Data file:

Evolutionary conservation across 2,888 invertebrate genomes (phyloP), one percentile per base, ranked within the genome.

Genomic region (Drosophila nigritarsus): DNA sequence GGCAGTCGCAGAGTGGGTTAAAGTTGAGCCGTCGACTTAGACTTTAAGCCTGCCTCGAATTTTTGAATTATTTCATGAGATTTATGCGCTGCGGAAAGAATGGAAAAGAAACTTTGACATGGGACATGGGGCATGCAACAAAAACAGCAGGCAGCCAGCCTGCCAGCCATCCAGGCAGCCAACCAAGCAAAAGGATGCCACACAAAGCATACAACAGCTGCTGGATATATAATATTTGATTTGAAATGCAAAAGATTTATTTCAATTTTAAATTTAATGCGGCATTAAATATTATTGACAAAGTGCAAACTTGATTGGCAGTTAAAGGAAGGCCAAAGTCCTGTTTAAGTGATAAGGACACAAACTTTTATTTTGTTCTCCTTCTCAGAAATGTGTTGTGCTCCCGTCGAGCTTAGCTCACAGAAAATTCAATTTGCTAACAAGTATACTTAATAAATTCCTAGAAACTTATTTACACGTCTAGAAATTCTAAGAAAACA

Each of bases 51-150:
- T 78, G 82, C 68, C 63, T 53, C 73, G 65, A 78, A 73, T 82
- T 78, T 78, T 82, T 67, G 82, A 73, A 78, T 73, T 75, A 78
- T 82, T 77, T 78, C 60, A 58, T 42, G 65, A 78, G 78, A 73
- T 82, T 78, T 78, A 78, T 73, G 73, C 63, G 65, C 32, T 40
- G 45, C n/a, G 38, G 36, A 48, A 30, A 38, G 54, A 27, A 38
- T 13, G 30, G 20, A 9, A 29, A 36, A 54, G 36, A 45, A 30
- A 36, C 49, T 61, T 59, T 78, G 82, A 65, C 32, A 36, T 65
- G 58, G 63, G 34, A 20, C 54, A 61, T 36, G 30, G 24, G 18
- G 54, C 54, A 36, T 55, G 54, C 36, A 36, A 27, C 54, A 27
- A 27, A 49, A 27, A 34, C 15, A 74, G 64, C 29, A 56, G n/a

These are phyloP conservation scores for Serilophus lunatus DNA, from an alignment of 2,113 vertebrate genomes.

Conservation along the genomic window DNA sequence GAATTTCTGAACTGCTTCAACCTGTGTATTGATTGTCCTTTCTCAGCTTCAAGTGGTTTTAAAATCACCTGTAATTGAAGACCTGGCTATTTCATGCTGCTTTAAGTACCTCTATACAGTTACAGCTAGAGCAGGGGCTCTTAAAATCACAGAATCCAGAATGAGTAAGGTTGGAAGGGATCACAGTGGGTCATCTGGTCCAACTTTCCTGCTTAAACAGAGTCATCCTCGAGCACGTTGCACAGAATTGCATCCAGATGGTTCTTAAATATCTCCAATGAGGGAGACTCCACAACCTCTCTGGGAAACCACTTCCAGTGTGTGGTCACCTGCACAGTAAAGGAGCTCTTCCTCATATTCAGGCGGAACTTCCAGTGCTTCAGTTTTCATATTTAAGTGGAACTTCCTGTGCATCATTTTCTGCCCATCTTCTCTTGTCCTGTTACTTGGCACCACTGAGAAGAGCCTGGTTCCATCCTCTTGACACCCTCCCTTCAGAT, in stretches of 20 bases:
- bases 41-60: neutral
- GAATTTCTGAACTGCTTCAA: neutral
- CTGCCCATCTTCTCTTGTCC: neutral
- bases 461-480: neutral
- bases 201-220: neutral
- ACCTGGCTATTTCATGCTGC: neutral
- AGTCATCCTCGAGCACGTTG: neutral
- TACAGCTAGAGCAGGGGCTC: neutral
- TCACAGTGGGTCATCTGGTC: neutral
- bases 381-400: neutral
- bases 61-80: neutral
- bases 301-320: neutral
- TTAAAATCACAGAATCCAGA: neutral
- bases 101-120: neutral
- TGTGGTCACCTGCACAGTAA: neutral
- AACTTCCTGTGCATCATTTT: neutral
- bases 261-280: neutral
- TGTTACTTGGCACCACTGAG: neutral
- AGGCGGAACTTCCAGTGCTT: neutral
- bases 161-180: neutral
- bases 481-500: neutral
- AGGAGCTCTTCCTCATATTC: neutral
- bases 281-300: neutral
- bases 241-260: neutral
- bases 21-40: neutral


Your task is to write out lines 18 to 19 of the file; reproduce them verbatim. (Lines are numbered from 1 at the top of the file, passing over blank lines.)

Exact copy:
- CTGCCCATCTTCTCTTGTCC: neutral
- bases 461-480: neutral